Our View: Nevada City needs course correction
The Nevada City Council has really stepped in it.
Its meetings are chaotic. Council members snipe at each other. There’s confusion over a nonexistent third reading of an ordinance.
And now it’s come to a city official lecturing the audience on its rowdy behavior.
It was only a matter of time before someone moved to strip Mayor Reinette Senum of her title.
The reason: At least one council member, Erin Minett, has taken umbrage over Senum’s comments to the media that don’t reflect the council’s opinion. Additionally, Senum is accused of soliciting opposition to a telecom ordinance, commonly referred to as the “5G ordinance,” that the council recently passed.
It’s all led to a motion to remove Senum from the position.
That, in turn, led some attendees at the Nov. 13 council meeting to pass around a petition calling for the removal of all council members, except Senum. Niel Locke, known for his calm demeanor, scolded meeting attendees for their rowdy behavior.
Forty years, Locke said. He’s never seen that level of disrespect shown to the council in 40 years.
With this type of leadership, we should prepare for 40 more.
The Nevada City Council is a perfect example of how not to run a government. And that blame is laid right at the mayor’s feet.
The mayor is responsible for maintaining order and decorum. Going against the majority and spouting off to various media fosters dissent and distrust among the council. Naturally it would lead to a motion to strip Senum of the title.
The council makes the mayor. It can unmake it as well.
Of course, you could blame the council for this imbroglio. The title of mayor is passed every 12 months. Senum’s penchant for making outrageous and offensive statements is well known. The council could have changed its rules and skipped over her.
It didn’t. And now here we are.
There are four possible paths this situation can go from here. The council can do nothing, which would prove it’s full of empty words and no action. It could censure Senum, or take the proposed step of stripping her of the mayoral title.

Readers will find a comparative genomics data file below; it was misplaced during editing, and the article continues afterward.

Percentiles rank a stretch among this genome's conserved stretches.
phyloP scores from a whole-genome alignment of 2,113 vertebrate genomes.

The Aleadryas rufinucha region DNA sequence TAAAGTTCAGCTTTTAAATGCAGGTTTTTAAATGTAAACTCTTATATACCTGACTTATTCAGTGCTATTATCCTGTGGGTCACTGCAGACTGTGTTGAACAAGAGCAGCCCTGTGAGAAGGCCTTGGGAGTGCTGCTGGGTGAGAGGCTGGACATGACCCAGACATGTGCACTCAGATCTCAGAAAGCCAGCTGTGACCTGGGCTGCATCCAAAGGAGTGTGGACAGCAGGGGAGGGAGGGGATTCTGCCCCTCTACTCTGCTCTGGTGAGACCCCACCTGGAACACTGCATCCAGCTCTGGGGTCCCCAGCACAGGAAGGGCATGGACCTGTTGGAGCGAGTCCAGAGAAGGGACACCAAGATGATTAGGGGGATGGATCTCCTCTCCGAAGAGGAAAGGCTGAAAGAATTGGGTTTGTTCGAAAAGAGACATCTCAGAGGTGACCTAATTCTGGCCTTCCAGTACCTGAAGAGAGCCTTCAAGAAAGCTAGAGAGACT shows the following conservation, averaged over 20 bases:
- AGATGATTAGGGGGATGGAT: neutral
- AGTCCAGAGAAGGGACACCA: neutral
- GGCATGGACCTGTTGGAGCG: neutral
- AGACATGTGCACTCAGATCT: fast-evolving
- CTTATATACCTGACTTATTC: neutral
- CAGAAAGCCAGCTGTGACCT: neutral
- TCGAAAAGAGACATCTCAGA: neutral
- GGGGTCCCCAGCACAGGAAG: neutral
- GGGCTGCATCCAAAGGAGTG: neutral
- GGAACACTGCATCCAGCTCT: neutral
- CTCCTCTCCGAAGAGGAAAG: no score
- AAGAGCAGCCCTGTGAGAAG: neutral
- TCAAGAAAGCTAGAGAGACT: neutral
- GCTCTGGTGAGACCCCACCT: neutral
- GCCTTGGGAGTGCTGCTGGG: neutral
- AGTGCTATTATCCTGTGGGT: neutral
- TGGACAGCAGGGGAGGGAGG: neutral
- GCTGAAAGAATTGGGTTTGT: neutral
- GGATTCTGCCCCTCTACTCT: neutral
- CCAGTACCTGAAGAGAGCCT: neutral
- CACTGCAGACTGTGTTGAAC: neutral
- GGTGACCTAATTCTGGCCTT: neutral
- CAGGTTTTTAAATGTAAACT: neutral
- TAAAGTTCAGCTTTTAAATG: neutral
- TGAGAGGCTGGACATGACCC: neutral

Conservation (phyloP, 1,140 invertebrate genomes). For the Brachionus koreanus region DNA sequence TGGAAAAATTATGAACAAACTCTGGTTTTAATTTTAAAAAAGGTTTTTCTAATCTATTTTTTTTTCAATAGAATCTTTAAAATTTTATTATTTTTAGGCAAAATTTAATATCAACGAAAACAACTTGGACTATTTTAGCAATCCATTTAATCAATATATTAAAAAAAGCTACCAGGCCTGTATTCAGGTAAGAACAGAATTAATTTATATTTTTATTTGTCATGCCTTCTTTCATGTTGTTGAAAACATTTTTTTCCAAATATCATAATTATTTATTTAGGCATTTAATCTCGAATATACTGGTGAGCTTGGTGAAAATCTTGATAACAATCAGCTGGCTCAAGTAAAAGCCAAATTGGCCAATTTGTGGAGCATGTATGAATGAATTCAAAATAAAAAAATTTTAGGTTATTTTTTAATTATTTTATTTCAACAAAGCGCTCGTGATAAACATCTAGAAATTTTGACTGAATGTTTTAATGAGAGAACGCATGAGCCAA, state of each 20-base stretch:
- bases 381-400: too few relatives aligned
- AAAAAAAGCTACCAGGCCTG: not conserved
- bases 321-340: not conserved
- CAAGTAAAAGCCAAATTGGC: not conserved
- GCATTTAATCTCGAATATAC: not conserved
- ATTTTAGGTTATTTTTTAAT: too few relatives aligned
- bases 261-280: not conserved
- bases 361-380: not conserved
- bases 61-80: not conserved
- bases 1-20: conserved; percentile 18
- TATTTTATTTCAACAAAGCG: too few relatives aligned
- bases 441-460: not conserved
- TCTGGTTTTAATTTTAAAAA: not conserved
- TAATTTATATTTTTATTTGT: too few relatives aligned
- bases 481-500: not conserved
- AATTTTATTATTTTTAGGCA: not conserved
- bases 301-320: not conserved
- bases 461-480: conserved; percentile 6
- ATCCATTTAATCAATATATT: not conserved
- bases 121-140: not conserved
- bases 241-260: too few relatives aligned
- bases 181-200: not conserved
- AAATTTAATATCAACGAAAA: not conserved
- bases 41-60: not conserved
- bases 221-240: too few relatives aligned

There’s a fourth, and arguably best, way this could go: Senum could sincerely apologize and promise to stop acting in a manner inconsistent with the council’s wishes.
Under that option, we’d all move on.
Any apology must be backed by change. The clash between Senum and council must end. The mayor must represent the council when speaking publicly and not just him or herself.
It’s impossible to separate the private individual from the title of mayor. Any mayor, or chairperson, who acts against the wishes of the majority should face sanction or removal. Letting this situation continue only hurts the community’s health.
In short: shape up or ship out.
This problem is bigger than a political fight between Senum and the council. It’s bigger than unruly attendees to a meeting.
Ultimately, this is about a city that needs good, strong leadership that has the community’s best interests in mind and takes action to ensure its goals are met. Nevada City, like any city, regularly needs good people to step up and run for office. It needs leaders that maintain order during meetings, that can disagree but always advance the city’s goals, for the good of everyone.
That means these future leaders need a city worth stepping up for, not a mess to step in.
The weekly Our View editorial represents the consensus opinion of The Union Editorial Board, a group of editors and writers from The Union, as well as informed community members. Contact the board at EditBoard@TheUnion.com.
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